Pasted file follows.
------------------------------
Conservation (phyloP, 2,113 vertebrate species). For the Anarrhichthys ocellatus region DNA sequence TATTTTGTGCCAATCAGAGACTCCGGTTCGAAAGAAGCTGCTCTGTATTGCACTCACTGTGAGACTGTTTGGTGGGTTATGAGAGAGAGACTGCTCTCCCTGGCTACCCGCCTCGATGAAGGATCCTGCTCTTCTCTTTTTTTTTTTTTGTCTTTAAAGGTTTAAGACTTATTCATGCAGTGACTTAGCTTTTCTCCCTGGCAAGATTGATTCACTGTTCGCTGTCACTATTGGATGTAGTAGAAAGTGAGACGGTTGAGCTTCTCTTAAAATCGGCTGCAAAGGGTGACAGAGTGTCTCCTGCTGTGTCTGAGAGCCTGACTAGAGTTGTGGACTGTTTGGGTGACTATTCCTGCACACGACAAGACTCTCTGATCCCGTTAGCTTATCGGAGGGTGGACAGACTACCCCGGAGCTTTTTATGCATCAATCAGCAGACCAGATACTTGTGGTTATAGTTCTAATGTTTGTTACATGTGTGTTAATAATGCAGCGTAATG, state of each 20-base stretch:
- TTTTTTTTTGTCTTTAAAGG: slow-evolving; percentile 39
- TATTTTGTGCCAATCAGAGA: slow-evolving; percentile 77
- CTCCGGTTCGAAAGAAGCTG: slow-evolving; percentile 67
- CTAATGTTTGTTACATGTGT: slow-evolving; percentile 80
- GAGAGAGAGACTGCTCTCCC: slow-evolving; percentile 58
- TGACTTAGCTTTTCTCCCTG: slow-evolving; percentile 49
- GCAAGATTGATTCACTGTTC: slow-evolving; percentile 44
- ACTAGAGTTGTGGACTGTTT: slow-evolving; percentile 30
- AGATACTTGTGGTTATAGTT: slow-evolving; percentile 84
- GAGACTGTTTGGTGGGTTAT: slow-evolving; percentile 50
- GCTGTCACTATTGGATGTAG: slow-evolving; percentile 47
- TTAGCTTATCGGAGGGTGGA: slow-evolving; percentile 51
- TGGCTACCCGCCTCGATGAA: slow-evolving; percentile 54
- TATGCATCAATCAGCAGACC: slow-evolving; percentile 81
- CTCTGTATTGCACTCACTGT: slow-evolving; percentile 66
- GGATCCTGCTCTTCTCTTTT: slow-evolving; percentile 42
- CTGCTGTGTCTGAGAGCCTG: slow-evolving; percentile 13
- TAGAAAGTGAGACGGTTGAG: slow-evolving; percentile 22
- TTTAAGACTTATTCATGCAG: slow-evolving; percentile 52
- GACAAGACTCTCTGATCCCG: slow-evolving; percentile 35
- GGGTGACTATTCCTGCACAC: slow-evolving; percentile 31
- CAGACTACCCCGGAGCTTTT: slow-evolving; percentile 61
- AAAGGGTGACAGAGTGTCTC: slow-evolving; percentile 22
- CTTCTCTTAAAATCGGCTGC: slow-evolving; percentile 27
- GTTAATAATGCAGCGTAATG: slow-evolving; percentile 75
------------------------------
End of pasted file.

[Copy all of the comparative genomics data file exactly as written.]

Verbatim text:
Conservation (phyloP, 2,113 vertebrate species). For the Anarrhichthys ocellatus region DNA sequence TATTTTGTGCCAATCAGAGACTCCGGTTCGAAAGAAGCTGCTCTGTATTGCACTCACTGTGAGACTGTTTGGTGGGTTATGAGAGAGAGACTGCTCTCCCTGGCTACCCGCCTCGATGAAGGATCCTGCTCTTCTCTTTTTTTTTTTTTGTCTTTAAAGGTTTAAGACTTATTCATGCAGTGACTTAGCTTTTCTCCCTGGCAAGATTGATTCACTGTTCGCTGTCACTATTGGATGTAGTAGAAAGTGAGACGGTTGAGCTTCTCTTAAAATCGGCTGCAAAGGGTGACAGAGTGTCTCCTGCTGTGTCTGAGAGCCTGACTAGAGTTGTGGACTGTTTGGGTGACTATTCCTGCACACGACAAGACTCTCTGATCCCGTTAGCTTATCGGAGGGTGGACAGACTACCCCGGAGCTTTTTATGCATCAATCAGCAGACCAGATACTTGTGGTTATAGTTCTAATGTTTGTTACATGTGTGTTAATAATGCAGCGTAATG, state of each 20-base stretch:
- TTTTTTTTTGTCTTTAAAGG: slow-evolving; percentile 39
- TATTTTGTGCCAATCAGAGA: slow-evolving; percentile 77
- CTCCGGTTCGAAAGAAGCTG: slow-evolving; percentile 67
- CTAATGTTTGTTACATGTGT: slow-evolving; percentile 80
- GAGAGAGAGACTGCTCTCCC: slow-evolving; percentile 58
- TGACTTAGCTTTTCTCCCTG: slow-evolving; percentile 49
- GCAAGATTGATTCACTGTTC: slow-evolving; percentile 44
- ACTAGAGTTGTGGACTGTTT: slow-evolving; percentile 30
- AGATACTTGTGGTTATAGTT: slow-evolving; percentile 84
- GAGACTGTTTGGTGGGTTAT: slow-evolving; percentile 50
- GCTGTCACTATTGGATGTAG: slow-evolving; percentile 47
- TTAGCTTATCGGAGGGTGGA: slow-evolving; percentile 51
- TGGCTACCCGCCTCGATGAA: slow-evolving; percentile 54
- TATGCATCAATCAGCAGACC: slow-evolving; percentile 81
- CTCTGTATTGCACTCACTGT: slow-evolving; percentile 66
- GGATCCTGCTCTTCTCTTTT: slow-evolving; percentile 42
- CTGCTGTGTCTGAGAGCCTG: slow-evolving; percentile 13
- TAGAAAGTGAGACGGTTGAG: slow-evolving; percentile 22
- TTTAAGACTTATTCATGCAG: slow-evolving; percentile 52
- GACAAGACTCTCTGATCCCG: slow-evolving; percentile 35
- GGGTGACTATTCCTGCACAC: slow-evolving; percentile 31
- CAGACTACCCCGGAGCTTTT: slow-evolving; percentile 61
- AAAGGGTGACAGAGTGTCTC: slow-evolving; percentile 22
- CTTCTCTTAAAATCGGCTGC: slow-evolving; percentile 27
- GTTAATAATGCAGCGTAATG: slow-evolving; percentile 75